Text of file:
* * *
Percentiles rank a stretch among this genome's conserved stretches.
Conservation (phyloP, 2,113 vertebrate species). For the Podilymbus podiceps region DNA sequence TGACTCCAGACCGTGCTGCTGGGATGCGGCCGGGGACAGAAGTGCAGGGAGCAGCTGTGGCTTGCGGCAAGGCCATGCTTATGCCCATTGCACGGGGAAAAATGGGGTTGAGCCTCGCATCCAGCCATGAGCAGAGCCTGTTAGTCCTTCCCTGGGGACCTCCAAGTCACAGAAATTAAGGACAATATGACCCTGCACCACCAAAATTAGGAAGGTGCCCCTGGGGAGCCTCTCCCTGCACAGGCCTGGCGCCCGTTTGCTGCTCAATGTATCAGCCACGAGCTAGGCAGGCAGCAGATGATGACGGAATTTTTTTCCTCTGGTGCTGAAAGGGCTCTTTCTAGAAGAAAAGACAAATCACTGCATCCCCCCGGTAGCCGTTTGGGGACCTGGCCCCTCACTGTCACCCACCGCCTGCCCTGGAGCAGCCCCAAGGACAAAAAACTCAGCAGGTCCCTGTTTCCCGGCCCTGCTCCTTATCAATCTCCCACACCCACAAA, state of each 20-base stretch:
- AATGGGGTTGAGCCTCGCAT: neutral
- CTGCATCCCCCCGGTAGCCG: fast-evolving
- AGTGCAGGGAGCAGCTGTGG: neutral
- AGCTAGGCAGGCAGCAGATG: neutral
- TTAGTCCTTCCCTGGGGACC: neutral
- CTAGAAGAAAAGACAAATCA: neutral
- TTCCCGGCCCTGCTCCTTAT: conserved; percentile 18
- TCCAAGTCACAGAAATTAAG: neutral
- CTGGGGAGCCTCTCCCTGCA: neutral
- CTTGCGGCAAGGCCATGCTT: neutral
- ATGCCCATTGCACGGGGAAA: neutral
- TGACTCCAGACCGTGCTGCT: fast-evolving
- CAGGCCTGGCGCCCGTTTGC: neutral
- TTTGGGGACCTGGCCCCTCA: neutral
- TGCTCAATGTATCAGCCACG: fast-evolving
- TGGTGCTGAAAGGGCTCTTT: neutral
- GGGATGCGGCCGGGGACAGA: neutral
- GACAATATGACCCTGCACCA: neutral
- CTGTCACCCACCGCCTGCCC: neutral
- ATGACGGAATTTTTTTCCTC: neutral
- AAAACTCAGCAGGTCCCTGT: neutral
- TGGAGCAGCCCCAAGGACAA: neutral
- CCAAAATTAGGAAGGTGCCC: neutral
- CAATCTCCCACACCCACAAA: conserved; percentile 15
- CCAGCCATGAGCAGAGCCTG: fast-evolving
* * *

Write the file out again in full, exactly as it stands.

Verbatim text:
Percentiles rank a stretch among this genome's conserved stretches.
Conservation (phyloP, 2,113 vertebrate species). For the Podilymbus podiceps region DNA sequence TGACTCCAGACCGTGCTGCTGGGATGCGGCCGGGGACAGAAGTGCAGGGAGCAGCTGTGGCTTGCGGCAAGGCCATGCTTATGCCCATTGCACGGGGAAAAATGGGGTTGAGCCTCGCATCCAGCCATGAGCAGAGCCTGTTAGTCCTTCCCTGGGGACCTCCAAGTCACAGAAATTAAGGACAATATGACCCTGCACCACCAAAATTAGGAAGGTGCCCCTGGGGAGCCTCTCCCTGCACAGGCCTGGCGCCCGTTTGCTGCTCAATGTATCAGCCACGAGCTAGGCAGGCAGCAGATGATGACGGAATTTTTTTCCTCTGGTGCTGAAAGGGCTCTTTCTAGAAGAAAAGACAAATCACTGCATCCCCCCGGTAGCCGTTTGGGGACCTGGCCCCTCACTGTCACCCACCGCCTGCCCTGGAGCAGCCCCAAGGACAAAAAACTCAGCAGGTCCCTGTTTCCCGGCCCTGCTCCTTATCAATCTCCCACACCCACAAA, state of each 20-base stretch:
- AATGGGGTTGAGCCTCGCAT: neutral
- CTGCATCCCCCCGGTAGCCG: fast-evolving
- AGTGCAGGGAGCAGCTGTGG: neutral
- AGCTAGGCAGGCAGCAGATG: neutral
- TTAGTCCTTCCCTGGGGACC: neutral
- CTAGAAGAAAAGACAAATCA: neutral
- TTCCCGGCCCTGCTCCTTAT: conserved; percentile 18
- TCCAAGTCACAGAAATTAAG: neutral
- CTGGGGAGCCTCTCCCTGCA: neutral
- CTTGCGGCAAGGCCATGCTT: neutral
- ATGCCCATTGCACGGGGAAA: neutral
- TGACTCCAGACCGTGCTGCT: fast-evolving
- CAGGCCTGGCGCCCGTTTGC: neutral
- TTTGGGGACCTGGCCCCTCA: neutral
- TGCTCAATGTATCAGCCACG: fast-evolving
- TGGTGCTGAAAGGGCTCTTT: neutral
- GGGATGCGGCCGGGGACAGA: neutral
- GACAATATGACCCTGCACCA: neutral
- CTGTCACCCACCGCCTGCCC: neutral
- ATGACGGAATTTTTTTCCTC: neutral
- AAAACTCAGCAGGTCCCTGT: neutral
- TGGAGCAGCCCCAAGGACAA: neutral
- CCAAAATTAGGAAGGTGCCC: neutral
- CAATCTCCCACACCCACAAA: conserved; percentile 15
- CCAGCCATGAGCAGAGCCTG: fast-evolving